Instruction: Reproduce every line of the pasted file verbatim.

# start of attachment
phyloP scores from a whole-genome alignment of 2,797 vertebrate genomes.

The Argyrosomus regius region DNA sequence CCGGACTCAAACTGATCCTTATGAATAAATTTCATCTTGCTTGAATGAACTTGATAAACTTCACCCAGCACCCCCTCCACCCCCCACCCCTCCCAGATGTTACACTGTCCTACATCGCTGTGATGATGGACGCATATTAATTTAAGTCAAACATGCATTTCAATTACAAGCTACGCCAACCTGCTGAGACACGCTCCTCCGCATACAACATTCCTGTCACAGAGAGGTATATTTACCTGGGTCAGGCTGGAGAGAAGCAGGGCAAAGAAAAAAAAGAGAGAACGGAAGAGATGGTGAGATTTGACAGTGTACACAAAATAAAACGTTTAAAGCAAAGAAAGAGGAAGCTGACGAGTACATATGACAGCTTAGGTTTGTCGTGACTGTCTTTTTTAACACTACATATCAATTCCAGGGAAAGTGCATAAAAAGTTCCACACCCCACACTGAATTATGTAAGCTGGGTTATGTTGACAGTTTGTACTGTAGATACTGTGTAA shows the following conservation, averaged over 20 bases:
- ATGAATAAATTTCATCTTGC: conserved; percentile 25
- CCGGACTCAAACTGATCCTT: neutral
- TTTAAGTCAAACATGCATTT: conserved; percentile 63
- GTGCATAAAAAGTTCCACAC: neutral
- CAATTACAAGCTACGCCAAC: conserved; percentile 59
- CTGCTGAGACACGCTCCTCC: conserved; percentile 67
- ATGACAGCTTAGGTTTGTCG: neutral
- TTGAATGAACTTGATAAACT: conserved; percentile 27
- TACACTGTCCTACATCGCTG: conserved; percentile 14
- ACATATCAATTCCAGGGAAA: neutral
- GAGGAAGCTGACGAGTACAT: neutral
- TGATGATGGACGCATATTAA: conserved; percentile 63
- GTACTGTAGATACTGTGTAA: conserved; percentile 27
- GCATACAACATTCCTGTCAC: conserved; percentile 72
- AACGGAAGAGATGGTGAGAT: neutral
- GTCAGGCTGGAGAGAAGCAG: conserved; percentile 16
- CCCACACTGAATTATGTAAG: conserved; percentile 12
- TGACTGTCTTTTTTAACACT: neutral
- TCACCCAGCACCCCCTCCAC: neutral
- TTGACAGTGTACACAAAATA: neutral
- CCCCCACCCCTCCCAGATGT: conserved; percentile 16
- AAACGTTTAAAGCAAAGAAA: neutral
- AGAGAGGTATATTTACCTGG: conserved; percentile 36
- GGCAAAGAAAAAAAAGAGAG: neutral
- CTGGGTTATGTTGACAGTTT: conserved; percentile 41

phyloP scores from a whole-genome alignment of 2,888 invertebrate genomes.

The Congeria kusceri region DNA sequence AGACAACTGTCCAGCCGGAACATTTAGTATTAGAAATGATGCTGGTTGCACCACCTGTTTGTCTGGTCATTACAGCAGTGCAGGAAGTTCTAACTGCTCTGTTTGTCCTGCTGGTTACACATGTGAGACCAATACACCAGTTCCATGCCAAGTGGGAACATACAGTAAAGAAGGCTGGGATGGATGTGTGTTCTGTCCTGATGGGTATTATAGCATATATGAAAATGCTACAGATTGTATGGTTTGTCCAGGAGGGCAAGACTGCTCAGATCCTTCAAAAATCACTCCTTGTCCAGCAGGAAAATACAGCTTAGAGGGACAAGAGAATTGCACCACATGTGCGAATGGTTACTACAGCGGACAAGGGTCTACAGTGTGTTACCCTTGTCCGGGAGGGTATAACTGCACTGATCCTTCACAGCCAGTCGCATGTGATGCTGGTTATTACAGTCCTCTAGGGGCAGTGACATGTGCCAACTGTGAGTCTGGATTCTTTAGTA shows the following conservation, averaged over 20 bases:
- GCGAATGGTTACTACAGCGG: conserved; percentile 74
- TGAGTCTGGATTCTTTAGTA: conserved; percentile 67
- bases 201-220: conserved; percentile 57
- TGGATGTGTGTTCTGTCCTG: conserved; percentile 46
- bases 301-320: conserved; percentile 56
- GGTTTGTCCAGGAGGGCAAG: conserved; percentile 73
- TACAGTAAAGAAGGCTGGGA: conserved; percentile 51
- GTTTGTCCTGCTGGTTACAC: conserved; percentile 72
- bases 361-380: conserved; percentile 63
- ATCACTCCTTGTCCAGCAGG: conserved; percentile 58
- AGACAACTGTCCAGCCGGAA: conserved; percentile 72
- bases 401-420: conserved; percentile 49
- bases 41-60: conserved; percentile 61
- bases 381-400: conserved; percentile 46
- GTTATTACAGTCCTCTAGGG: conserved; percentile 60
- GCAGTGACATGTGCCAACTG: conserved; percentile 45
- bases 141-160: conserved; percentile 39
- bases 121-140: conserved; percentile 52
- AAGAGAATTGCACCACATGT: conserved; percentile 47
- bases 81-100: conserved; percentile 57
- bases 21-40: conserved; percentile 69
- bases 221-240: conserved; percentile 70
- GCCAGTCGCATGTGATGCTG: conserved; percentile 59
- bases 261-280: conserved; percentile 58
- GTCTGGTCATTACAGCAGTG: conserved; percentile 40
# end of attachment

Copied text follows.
phyloP scores from a whole-genome alignment of 2,797 vertebrate genomes.

The Argyrosomus regius region DNA sequence CCGGACTCAAACTGATCCTTATGAATAAATTTCATCTTGCTTGAATGAACTTGATAAACTTCACCCAGCACCCCCTCCACCCCCCACCCCTCCCAGATGTTACACTGTCCTACATCGCTGTGATGATGGACGCATATTAATTTAAGTCAAACATGCATTTCAATTACAAGCTACGCCAACCTGCTGAGACACGCTCCTCCGCATACAACATTCCTGTCACAGAGAGGTATATTTACCTGGGTCAGGCTGGAGAGAAGCAGGGCAAAGAAAAAAAAGAGAGAACGGAAGAGATGGTGAGATTTGACAGTGTACACAAAATAAAACGTTTAAAGCAAAGAAAGAGGAAGCTGACGAGTACATATGACAGCTTAGGTTTGTCGTGACTGTCTTTTTTAACACTACATATCAATTCCAGGGAAAGTGCATAAAAAGTTCCACACCCCACACTGAATTATGTAAGCTGGGTTATGTTGACAGTTTGTACTGTAGATACTGTGTAA shows the following conservation, averaged over 20 bases:
- ATGAATAAATTTCATCTTGC: conserved; percentile 25
- CCGGACTCAAACTGATCCTT: neutral
- TTTAAGTCAAACATGCATTT: conserved; percentile 63
- GTGCATAAAAAGTTCCACAC: neutral
- CAATTACAAGCTACGCCAAC: conserved; percentile 59
- CTGCTGAGACACGCTCCTCC: conserved; percentile 67
- ATGACAGCTTAGGTTTGTCG: neutral
- TTGAATGAACTTGATAAACT: conserved; percentile 27
- TACACTGTCCTACATCGCTG: conserved; percentile 14
- ACATATCAATTCCAGGGAAA: neutral
- GAGGAAGCTGACGAGTACAT: neutral
- TGATGATGGACGCATATTAA: conserved; percentile 63
- GTACTGTAGATACTGTGTAA: conserved; percentile 27
- GCATACAACATTCCTGTCAC: conserved; percentile 72
- AACGGAAGAGATGGTGAGAT: neutral
- GTCAGGCTGGAGAGAAGCAG: conserved; percentile 16
- CCCACACTGAATTATGTAAG: conserved; percentile 12
- TGACTGTCTTTTTTAACACT: neutral
- TCACCCAGCACCCCCTCCAC: neutral
- TTGACAGTGTACACAAAATA: neutral
- CCCCCACCCCTCCCAGATGT: conserved; percentile 16
- AAACGTTTAAAGCAAAGAAA: neutral
- AGAGAGGTATATTTACCTGG: conserved; percentile 36
- GGCAAAGAAAAAAAAGAGAG: neutral
- CTGGGTTATGTTGACAGTTT: conserved; percentile 41

phyloP scores from a whole-genome alignment of 2,888 invertebrate genomes.

The Congeria kusceri region DNA sequence AGACAACTGTCCAGCCGGAACATTTAGTATTAGAAATGATGCTGGTTGCACCACCTGTTTGTCTGGTCATTACAGCAGTGCAGGAAGTTCTAACTGCTCTGTTTGTCCTGCTGGTTACACATGTGAGACCAATACACCAGTTCCATGCCAAGTGGGAACATACAGTAAAGAAGGCTGGGATGGATGTGTGTTCTGTCCTGATGGGTATTATAGCATATATGAAAATGCTACAGATTGTATGGTTTGTCCAGGAGGGCAAGACTGCTCAGATCCTTCAAAAATCACTCCTTGTCCAGCAGGAAAATACAGCTTAGAGGGACAAGAGAATTGCACCACATGTGCGAATGGTTACTACAGCGGACAAGGGTCTACAGTGTGTTACCCTTGTCCGGGAGGGTATAACTGCACTGATCCTTCACAGCCAGTCGCATGTGATGCTGGTTATTACAGTCCTCTAGGGGCAGTGACATGTGCCAACTGTGAGTCTGGATTCTTTAGTA shows the following conservation, averaged over 20 bases:
- GCGAATGGTTACTACAGCGG: conserved; percentile 74
- TGAGTCTGGATTCTTTAGTA: conserved; percentile 67
- bases 201-220: conserved; percentile 57
- TGGATGTGTGTTCTGTCCTG: conserved; percentile 46
- bases 301-320: conserved; percentile 56
- GGTTTGTCCAGGAGGGCAAG: conserved; percentile 73
- TACAGTAAAGAAGGCTGGGA: conserved; percentile 51
- GTTTGTCCTGCTGGTTACAC: conserved; percentile 72
- bases 361-380: conserved; percentile 63
- ATCACTCCTTGTCCAGCAGG: conserved; percentile 58
- AGACAACTGTCCAGCCGGAA: conserved; percentile 72
- bases 401-420: conserved; percentile 49
- bases 41-60: conserved; percentile 61
- bases 381-400: conserved; percentile 46
- GTTATTACAGTCCTCTAGGG: conserved; percentile 60
- GCAGTGACATGTGCCAACTG: conserved; percentile 45
- bases 141-160: conserved; percentile 39
- bases 121-140: conserved; percentile 52
- AAGAGAATTGCACCACATGT: conserved; percentile 47
- bases 81-100: conserved; percentile 57
- bases 21-40: conserved; percentile 69
- bases 221-240: conserved; percentile 70
- GCCAGTCGCATGTGATGCTG: conserved; percentile 59
- bases 261-280: conserved; percentile 58
- GTCTGGTCATTACAGCAGTG: conserved; percentile 40